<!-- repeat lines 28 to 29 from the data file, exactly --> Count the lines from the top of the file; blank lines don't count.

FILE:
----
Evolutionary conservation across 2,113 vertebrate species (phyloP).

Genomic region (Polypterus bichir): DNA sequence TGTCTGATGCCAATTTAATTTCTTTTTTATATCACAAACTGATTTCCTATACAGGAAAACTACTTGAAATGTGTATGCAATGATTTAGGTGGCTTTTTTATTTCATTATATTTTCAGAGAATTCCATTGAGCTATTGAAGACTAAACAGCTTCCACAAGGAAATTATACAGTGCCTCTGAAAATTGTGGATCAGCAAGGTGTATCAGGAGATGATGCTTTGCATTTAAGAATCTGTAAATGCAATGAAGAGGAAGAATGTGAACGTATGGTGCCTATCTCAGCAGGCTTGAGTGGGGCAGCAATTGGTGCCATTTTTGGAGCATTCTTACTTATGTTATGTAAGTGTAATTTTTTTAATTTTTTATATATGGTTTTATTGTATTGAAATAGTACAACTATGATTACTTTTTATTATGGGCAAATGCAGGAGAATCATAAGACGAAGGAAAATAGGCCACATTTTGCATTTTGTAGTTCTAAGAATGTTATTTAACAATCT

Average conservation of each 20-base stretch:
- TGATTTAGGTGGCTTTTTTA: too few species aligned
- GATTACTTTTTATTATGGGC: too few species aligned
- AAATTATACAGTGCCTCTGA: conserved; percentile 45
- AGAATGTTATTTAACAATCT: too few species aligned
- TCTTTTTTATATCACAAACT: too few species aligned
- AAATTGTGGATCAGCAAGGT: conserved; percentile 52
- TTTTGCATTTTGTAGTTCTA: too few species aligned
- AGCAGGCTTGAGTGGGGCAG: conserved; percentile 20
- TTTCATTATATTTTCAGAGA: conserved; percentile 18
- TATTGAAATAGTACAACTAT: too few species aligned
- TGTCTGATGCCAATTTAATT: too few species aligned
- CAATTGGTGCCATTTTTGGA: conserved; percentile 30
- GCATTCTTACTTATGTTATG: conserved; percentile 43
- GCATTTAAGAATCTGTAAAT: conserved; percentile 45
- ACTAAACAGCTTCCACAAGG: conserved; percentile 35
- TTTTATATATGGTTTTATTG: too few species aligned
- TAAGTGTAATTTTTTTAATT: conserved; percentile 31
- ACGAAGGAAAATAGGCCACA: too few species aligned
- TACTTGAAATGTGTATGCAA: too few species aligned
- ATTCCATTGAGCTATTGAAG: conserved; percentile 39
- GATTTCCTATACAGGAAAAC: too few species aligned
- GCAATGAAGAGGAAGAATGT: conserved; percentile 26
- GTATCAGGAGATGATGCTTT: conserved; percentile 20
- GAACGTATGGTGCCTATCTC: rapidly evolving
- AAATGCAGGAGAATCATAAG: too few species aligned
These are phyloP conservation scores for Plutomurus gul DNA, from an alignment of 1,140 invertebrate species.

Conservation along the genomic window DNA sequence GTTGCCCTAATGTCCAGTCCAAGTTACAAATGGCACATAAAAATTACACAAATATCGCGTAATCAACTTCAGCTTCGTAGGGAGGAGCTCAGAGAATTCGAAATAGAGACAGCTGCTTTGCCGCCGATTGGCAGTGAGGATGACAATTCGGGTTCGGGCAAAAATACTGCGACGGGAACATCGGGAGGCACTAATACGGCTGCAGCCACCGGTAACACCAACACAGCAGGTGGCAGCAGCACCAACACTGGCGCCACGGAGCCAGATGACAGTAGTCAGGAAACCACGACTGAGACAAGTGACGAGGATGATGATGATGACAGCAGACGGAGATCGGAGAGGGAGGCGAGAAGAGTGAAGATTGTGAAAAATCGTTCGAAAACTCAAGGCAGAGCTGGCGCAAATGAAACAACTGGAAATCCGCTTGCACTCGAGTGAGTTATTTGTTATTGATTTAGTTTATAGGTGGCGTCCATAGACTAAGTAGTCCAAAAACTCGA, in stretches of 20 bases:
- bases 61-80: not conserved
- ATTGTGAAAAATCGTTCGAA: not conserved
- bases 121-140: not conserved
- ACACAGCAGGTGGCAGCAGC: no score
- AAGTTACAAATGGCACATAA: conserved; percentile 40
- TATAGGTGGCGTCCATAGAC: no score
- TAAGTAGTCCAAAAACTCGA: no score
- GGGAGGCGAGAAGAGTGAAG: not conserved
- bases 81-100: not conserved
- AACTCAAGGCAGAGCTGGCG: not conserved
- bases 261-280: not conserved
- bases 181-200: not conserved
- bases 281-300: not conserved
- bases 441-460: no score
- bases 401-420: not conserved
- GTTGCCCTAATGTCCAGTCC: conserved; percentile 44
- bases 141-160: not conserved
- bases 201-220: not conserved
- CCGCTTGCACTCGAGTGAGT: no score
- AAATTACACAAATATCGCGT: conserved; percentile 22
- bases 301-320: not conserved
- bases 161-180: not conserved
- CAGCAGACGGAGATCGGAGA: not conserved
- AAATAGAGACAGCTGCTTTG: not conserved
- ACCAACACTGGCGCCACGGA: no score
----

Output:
- AAATGCAGGAGAATCATAAG: too few species aligned
These are phyloP conservation scores for Plutomurus gul DNA, from an alignment of 1,140 invertebrate species.